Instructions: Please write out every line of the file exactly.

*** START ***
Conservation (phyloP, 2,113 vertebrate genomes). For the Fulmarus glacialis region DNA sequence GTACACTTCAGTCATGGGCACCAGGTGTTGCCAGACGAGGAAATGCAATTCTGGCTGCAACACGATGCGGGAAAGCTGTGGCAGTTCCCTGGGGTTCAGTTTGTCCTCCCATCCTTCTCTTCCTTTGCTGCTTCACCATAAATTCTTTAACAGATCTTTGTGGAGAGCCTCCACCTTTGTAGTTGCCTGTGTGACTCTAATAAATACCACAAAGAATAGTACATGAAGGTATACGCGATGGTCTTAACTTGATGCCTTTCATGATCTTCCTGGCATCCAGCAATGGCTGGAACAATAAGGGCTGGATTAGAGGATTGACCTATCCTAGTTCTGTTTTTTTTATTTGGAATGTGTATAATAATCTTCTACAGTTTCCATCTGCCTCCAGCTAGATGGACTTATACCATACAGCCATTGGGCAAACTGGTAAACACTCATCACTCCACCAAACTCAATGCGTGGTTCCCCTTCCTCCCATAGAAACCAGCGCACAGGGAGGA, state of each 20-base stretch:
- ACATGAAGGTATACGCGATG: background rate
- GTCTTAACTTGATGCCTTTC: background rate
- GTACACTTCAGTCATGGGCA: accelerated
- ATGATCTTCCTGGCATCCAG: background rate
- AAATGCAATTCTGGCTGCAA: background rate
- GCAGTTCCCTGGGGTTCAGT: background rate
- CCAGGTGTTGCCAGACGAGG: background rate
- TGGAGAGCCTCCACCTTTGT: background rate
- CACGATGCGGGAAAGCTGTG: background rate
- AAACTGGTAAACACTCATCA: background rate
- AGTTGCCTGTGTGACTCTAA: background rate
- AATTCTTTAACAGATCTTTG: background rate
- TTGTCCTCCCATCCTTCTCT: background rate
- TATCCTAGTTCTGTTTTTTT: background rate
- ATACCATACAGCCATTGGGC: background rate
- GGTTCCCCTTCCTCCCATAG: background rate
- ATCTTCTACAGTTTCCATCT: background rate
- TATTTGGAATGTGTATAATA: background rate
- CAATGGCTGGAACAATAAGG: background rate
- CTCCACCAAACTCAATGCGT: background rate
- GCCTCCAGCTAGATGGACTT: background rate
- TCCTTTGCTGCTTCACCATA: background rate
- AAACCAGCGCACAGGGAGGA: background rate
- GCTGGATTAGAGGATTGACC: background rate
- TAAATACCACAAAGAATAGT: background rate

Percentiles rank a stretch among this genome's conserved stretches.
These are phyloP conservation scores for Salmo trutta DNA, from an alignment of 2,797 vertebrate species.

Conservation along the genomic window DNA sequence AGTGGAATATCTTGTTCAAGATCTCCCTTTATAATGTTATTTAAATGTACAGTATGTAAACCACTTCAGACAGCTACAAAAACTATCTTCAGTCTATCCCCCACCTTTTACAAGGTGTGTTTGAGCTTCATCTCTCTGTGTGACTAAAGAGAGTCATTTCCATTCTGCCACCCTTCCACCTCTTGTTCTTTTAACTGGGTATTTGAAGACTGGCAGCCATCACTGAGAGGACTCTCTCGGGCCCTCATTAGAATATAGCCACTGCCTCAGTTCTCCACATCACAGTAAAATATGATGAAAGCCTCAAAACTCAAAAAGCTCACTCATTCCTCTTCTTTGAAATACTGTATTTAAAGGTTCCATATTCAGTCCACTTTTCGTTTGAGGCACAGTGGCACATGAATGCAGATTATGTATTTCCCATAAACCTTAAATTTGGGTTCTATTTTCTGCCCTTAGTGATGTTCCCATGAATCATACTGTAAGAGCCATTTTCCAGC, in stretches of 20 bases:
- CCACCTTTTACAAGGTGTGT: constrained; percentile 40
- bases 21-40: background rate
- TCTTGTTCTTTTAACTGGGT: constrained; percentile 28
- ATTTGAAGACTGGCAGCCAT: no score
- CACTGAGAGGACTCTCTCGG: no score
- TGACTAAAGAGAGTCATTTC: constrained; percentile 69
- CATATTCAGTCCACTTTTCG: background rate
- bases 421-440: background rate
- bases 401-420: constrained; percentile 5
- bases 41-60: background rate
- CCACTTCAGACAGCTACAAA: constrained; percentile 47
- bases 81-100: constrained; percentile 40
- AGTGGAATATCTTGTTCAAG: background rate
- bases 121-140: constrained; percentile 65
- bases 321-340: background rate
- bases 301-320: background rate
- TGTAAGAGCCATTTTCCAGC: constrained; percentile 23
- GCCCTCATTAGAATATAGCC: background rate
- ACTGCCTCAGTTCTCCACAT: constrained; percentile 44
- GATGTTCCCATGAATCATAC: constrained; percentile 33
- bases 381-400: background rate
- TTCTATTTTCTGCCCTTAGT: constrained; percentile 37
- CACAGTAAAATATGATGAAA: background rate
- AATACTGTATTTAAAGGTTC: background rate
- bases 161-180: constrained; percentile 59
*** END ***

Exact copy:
Conservation (phyloP, 2,113 vertebrate genomes). For the Fulmarus glacialis region DNA sequence GTACACTTCAGTCATGGGCACCAGGTGTTGCCAGACGAGGAAATGCAATTCTGGCTGCAACACGATGCGGGAAAGCTGTGGCAGTTCCCTGGGGTTCAGTTTGTCCTCCCATCCTTCTCTTCCTTTGCTGCTTCACCATAAATTCTTTAACAGATCTTTGTGGAGAGCCTCCACCTTTGTAGTTGCCTGTGTGACTCTAATAAATACCACAAAGAATAGTACATGAAGGTATACGCGATGGTCTTAACTTGATGCCTTTCATGATCTTCCTGGCATCCAGCAATGGCTGGAACAATAAGGGCTGGATTAGAGGATTGACCTATCCTAGTTCTGTTTTTTTTATTTGGAATGTGTATAATAATCTTCTACAGTTTCCATCTGCCTCCAGCTAGATGGACTTATACCATACAGCCATTGGGCAAACTGGTAAACACTCATCACTCCACCAAACTCAATGCGTGGTTCCCCTTCCTCCCATAGAAACCAGCGCACAGGGAGGA, state of each 20-base stretch:
- ACATGAAGGTATACGCGATG: background rate
- GTCTTAACTTGATGCCTTTC: background rate
- GTACACTTCAGTCATGGGCA: accelerated
- ATGATCTTCCTGGCATCCAG: background rate
- AAATGCAATTCTGGCTGCAA: background rate
- GCAGTTCCCTGGGGTTCAGT: background rate
- CCAGGTGTTGCCAGACGAGG: background rate
- TGGAGAGCCTCCACCTTTGT: background rate
- CACGATGCGGGAAAGCTGTG: background rate
- AAACTGGTAAACACTCATCA: background rate
- AGTTGCCTGTGTGACTCTAA: background rate
- AATTCTTTAACAGATCTTTG: background rate
- TTGTCCTCCCATCCTTCTCT: background rate
- TATCCTAGTTCTGTTTTTTT: background rate
- ATACCATACAGCCATTGGGC: background rate
- GGTTCCCCTTCCTCCCATAG: background rate
- ATCTTCTACAGTTTCCATCT: background rate
- TATTTGGAATGTGTATAATA: background rate
- CAATGGCTGGAACAATAAGG: background rate
- CTCCACCAAACTCAATGCGT: background rate
- GCCTCCAGCTAGATGGACTT: background rate
- TCCTTTGCTGCTTCACCATA: background rate
- AAACCAGCGCACAGGGAGGA: background rate
- GCTGGATTAGAGGATTGACC: background rate
- TAAATACCACAAAGAATAGT: background rate

Percentiles rank a stretch among this genome's conserved stretches.
These are phyloP conservation scores for Salmo trutta DNA, from an alignment of 2,797 vertebrate species.

Conservation along the genomic window DNA sequence AGTGGAATATCTTGTTCAAGATCTCCCTTTATAATGTTATTTAAATGTACAGTATGTAAACCACTTCAGACAGCTACAAAAACTATCTTCAGTCTATCCCCCACCTTTTACAAGGTGTGTTTGAGCTTCATCTCTCTGTGTGACTAAAGAGAGTCATTTCCATTCTGCCACCCTTCCACCTCTTGTTCTTTTAACTGGGTATTTGAAGACTGGCAGCCATCACTGAGAGGACTCTCTCGGGCCCTCATTAGAATATAGCCACTGCCTCAGTTCTCCACATCACAGTAAAATATGATGAAAGCCTCAAAACTCAAAAAGCTCACTCATTCCTCTTCTTTGAAATACTGTATTTAAAGGTTCCATATTCAGTCCACTTTTCGTTTGAGGCACAGTGGCACATGAATGCAGATTATGTATTTCCCATAAACCTTAAATTTGGGTTCTATTTTCTGCCCTTAGTGATGTTCCCATGAATCATACTGTAAGAGCCATTTTCCAGC, in stretches of 20 bases:
- CCACCTTTTACAAGGTGTGT: constrained; percentile 40
- bases 21-40: background rate
- TCTTGTTCTTTTAACTGGGT: constrained; percentile 28
- ATTTGAAGACTGGCAGCCAT: no score
- CACTGAGAGGACTCTCTCGG: no score
- TGACTAAAGAGAGTCATTTC: constrained; percentile 69
- CATATTCAGTCCACTTTTCG: background rate
- bases 421-440: background rate
- bases 401-420: constrained; percentile 5
- bases 41-60: background rate
- CCACTTCAGACAGCTACAAA: constrained; percentile 47
- bases 81-100: constrained; percentile 40
- AGTGGAATATCTTGTTCAAG: background rate
- bases 121-140: constrained; percentile 65
- bases 321-340: background rate
- bases 301-320: background rate
- TGTAAGAGCCATTTTCCAGC: constrained; percentile 23
- GCCCTCATTAGAATATAGCC: background rate
- ACTGCCTCAGTTCTCCACAT: constrained; percentile 44
- GATGTTCCCATGAATCATAC: constrained; percentile 33
- bases 381-400: background rate
- TTCTATTTTCTGCCCTTAGT: constrained; percentile 37
- CACAGTAAAATATGATGAAA: background rate
- AATACTGTATTTAAAGGTTC: background rate
- bases 161-180: constrained; percentile 59